Has your baby started to cry when you hand her off? It's nothing to be concerned about! Separation anxiety is a normal part of your baby's development and is a sign that you've developed a meaningful attachment with your child. The good news is that there are strategies that you can use to ease separation anxiety for both you and your child. Here are some tips for making it easier on both of you.
Once you know that you will be leaving your baby with a new caregiver (be it a grandparent or babysitter), introduce them to your baby. This is especially important if you are using a nanny or babysitter. Invite the new caregiver to spend some time with your baby while you're present. This gives your child the chance to get to know them, and also gives you the opportunity to see how they interact with your baby, which will give you peace of mind later on.
Part of the reason children develop separation anxiety is the growing realization that you are somewhere, but not with them. In order to ease this, start by practicing being apart in your own home.
“Providing that it’s safe, let your baby go into another room in the house without you,” suggests Edith Hollis, a health writer at Academized and Assignment Services. “If you need to pop into another room, do so. Make sure you tell your child where you are going and that you are coming back. The next step is to leave your baby with a friend or family member for short periods of time. Start off with an hour or two. These experiences will help your child to understand that you will always come back and help to build trust and reassure them.”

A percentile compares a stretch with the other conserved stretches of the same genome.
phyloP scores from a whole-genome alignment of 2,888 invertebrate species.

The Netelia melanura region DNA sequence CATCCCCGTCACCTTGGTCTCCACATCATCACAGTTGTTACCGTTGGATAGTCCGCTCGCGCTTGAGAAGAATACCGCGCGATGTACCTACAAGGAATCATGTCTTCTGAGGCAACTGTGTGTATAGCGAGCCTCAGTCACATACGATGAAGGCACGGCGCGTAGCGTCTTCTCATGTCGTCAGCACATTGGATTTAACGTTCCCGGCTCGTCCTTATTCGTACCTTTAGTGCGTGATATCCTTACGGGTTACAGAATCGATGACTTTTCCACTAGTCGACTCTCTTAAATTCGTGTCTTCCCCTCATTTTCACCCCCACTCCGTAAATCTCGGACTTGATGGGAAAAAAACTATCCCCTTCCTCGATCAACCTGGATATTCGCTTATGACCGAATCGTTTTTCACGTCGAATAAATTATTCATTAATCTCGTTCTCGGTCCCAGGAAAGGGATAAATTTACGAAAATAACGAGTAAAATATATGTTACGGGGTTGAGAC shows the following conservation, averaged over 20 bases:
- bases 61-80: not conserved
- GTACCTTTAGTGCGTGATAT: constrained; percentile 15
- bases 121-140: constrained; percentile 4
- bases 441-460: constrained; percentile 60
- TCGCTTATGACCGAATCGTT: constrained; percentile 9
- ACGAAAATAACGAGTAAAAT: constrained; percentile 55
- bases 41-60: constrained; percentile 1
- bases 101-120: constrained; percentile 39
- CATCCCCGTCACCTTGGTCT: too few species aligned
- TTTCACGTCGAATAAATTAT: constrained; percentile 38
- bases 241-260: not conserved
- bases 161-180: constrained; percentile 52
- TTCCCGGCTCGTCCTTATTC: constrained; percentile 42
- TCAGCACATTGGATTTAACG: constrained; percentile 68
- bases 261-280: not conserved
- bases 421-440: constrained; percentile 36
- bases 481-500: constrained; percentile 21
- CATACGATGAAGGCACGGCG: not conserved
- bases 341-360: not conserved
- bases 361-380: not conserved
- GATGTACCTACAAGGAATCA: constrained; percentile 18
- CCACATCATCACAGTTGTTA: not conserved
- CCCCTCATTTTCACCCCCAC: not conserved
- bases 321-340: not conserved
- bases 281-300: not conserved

You will find that it is easier to leave your baby when they are in a good mood. This usually means finding a time when they have napped and/or been fed. If you are leaving early in the morning to go to work, try to get up earlier and spend some time with your baby before you have to leave.
Some parents think that sneaking out of the door creates less stress for the baby, but in fact it can just confuse your child even more because they don’t know where you have gone. “The key is to make sure that you always say goodbye and tell them when you will be back,” says Helen Dillingham, a mom blogger at Boomessays and Research Papers. “Keep your goodbyes short and sweet. Don’t make a big deal about it. Just give them a quick kiss and go. Even if you’re feeling anxious, try not to show it to your child. You want to create a consistent, quick goodbye ritual. These types of rituals are useful because, over time, they become familiar and reassuring.”
Try to be organized so that once you leave the door you don’t have to come back in. If a baby has already said goodbye and then sees you re-enter the house, it can make them more anxious as they can become confused about what is happening. Instead, aim to pack everything in advance and double-check you have everything you need before you leave.
It might be difficult to leave when your child is wailing or clinging onto you. But in most cases the tears will soon stop within a few minutes of you leaving. If your child continues to cry or remains distressed, know that the caregiver will call you. If they don’t, it’s because your child has settled. If you are still worried, you can always call the babysitter or grandparent later on and check-in on your baby.
Separation anxiety can be as hard on parents as it is on baby. Try not to feel guilty and remember that this is an important step in helping your child to become confident and independent. Creating a regular and consistent routine will help you and your baby to overcome separation anxiety.
Beatrix Potter is a health writer for both State Of Writing and Best Essay Services. She writes extensively about parenting and children. Beatrix is also a regular blogger at Top Canadian writing services portal.